The Moog Guitar is HERE!

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tunedLow
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Post by tunedLow » Fri Jun 13, 2008 5:17 am

Alright, let that be the last word on it, on know your ego's bruised, but let's just get over it. Joey's response was too harsh, but just drop it.

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Post by neandrewthal » Fri Jun 13, 2008 5:23 am

Edit: Screw typos, let the emoticon do the talking.

:roll:
Last edited by neandrewthal on Fri Jun 13, 2008 7:17 am, edited 1 time in total.
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Post by Mooger5 » Fri Jun 13, 2008 6:11 am

hfinn wrote: The funny thing to me is the biggest complaint I've seen is about it's looks. There are quite a few ugly synths too, but if it sounds good isn't that what really matters most?
Well, not if looks play a major part in the performance. Not to sound preconceptuous nor anything vulgar, but isn´t the general idea keyboard players stay more or less static behind their rig while guitarists occupy the front stage and manage to communicate with the audience by walking around and, well, posing? So yeah, visuals are important to them and their fans. Take any picture of a stack of Moogs and Korgs and you will don´t know if they´re set-up for prog, kraut or tarnce, but if you look at a guitar with printed skulls, electrician´s tape or the Union Jack (not to mention Flying Vs, Explorers etc) you´ll pretty much guess the music genre. I think :lol: It´s understandable if noone wants to get caught holding the "wrong" guitar. Under this somewhat stereotypical view, complainers make a point.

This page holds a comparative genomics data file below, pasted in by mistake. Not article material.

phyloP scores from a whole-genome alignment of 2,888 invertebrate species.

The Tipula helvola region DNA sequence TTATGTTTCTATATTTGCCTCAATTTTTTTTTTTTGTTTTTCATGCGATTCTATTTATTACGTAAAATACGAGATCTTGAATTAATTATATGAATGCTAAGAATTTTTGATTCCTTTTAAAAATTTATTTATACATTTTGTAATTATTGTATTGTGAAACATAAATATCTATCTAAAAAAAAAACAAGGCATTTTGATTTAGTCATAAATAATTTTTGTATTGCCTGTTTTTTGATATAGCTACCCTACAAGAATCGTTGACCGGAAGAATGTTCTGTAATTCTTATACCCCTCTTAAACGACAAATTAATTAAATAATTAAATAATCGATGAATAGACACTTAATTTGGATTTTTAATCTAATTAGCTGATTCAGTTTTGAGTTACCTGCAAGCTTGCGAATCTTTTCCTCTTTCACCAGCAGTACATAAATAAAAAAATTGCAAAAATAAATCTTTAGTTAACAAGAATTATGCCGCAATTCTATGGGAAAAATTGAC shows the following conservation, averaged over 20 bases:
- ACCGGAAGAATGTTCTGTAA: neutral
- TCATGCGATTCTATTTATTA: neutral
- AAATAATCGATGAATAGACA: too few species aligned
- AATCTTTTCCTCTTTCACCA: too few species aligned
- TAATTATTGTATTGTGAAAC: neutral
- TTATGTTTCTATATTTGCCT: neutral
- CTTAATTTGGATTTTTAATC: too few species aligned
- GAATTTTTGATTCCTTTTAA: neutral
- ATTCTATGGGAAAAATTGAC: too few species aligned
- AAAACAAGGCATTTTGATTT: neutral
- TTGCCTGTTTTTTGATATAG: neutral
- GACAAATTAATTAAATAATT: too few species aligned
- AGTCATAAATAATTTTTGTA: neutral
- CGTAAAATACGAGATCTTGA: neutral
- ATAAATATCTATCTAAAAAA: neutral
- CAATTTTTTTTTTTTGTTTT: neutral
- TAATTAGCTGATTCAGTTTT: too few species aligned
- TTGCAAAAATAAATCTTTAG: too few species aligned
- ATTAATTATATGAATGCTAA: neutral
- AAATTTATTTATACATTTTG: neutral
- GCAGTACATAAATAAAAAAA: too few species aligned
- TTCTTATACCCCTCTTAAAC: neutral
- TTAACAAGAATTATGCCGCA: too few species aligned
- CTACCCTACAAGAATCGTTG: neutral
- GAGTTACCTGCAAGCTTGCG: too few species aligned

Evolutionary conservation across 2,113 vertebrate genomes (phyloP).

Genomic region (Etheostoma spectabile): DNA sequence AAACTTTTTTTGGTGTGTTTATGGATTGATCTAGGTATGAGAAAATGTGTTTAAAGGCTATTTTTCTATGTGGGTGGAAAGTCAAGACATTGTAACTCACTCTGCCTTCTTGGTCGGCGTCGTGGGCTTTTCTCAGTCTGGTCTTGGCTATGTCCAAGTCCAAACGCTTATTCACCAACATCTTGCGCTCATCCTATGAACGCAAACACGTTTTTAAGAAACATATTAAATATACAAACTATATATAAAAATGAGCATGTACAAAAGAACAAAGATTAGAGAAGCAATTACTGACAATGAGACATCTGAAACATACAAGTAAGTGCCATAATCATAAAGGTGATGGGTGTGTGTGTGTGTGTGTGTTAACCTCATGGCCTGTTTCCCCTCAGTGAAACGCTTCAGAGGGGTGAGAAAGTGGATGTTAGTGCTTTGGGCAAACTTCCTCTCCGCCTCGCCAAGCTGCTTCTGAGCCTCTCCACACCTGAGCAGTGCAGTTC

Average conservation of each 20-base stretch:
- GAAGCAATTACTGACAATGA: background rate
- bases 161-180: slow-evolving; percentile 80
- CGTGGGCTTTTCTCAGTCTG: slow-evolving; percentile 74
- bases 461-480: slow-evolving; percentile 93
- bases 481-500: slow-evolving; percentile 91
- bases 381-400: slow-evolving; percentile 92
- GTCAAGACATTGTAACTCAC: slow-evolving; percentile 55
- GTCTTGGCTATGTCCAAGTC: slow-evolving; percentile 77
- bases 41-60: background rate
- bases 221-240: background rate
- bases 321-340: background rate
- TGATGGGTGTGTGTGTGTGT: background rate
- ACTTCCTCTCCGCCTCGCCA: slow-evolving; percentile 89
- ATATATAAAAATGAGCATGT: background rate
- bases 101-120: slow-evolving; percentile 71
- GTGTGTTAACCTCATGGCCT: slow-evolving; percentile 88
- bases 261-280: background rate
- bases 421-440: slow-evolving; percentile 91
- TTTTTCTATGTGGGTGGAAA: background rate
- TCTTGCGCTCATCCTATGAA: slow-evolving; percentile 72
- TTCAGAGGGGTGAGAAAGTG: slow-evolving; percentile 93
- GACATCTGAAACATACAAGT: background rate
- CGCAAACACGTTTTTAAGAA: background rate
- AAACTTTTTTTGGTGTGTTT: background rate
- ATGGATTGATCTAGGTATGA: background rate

Anyway, AFAIK there´s nothing saying that shape is definitive. If the guitar sells, no doubt there will be several editions appealing to everyone´s tastes, for marketing purposes of course. The recent Voyagers prove that Moog is well aware of that.
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Post by Dr. Sound » Fri Jun 13, 2008 6:41 am

WOW. :shock:

No disrespect to Amos or anyone else at Moog but I think this really misses the mark and could have filled a need and dominated it.

I have an ebow and some great axes and I have sustain for days.

I am almost shocked this was not the MIDI guitar controller to shut everyone up. The most expressive guitar controller to date to interface with the CV/MIDI pedal. That is something I would buy and use on a daily basis.
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Post by Joey » Fri Jun 13, 2008 6:55 am

for the record, my original comment was not directed at sensorium, and it was also in jest.

but it was just too funny to see him get so offended

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Post by Jack Spider » Fri Jun 13, 2008 9:04 am

Someone's been busy in here, so now it's time for me to get busy.

Joey & Sensorium - if you both have anything further to add, I'd appreciate it if it was done via PMs please.

For everyone else, please keep things civil in here - they're only opinions and none of them are necessarily correct. It would be a shame if I had to lock the thread and start issuing bans to members.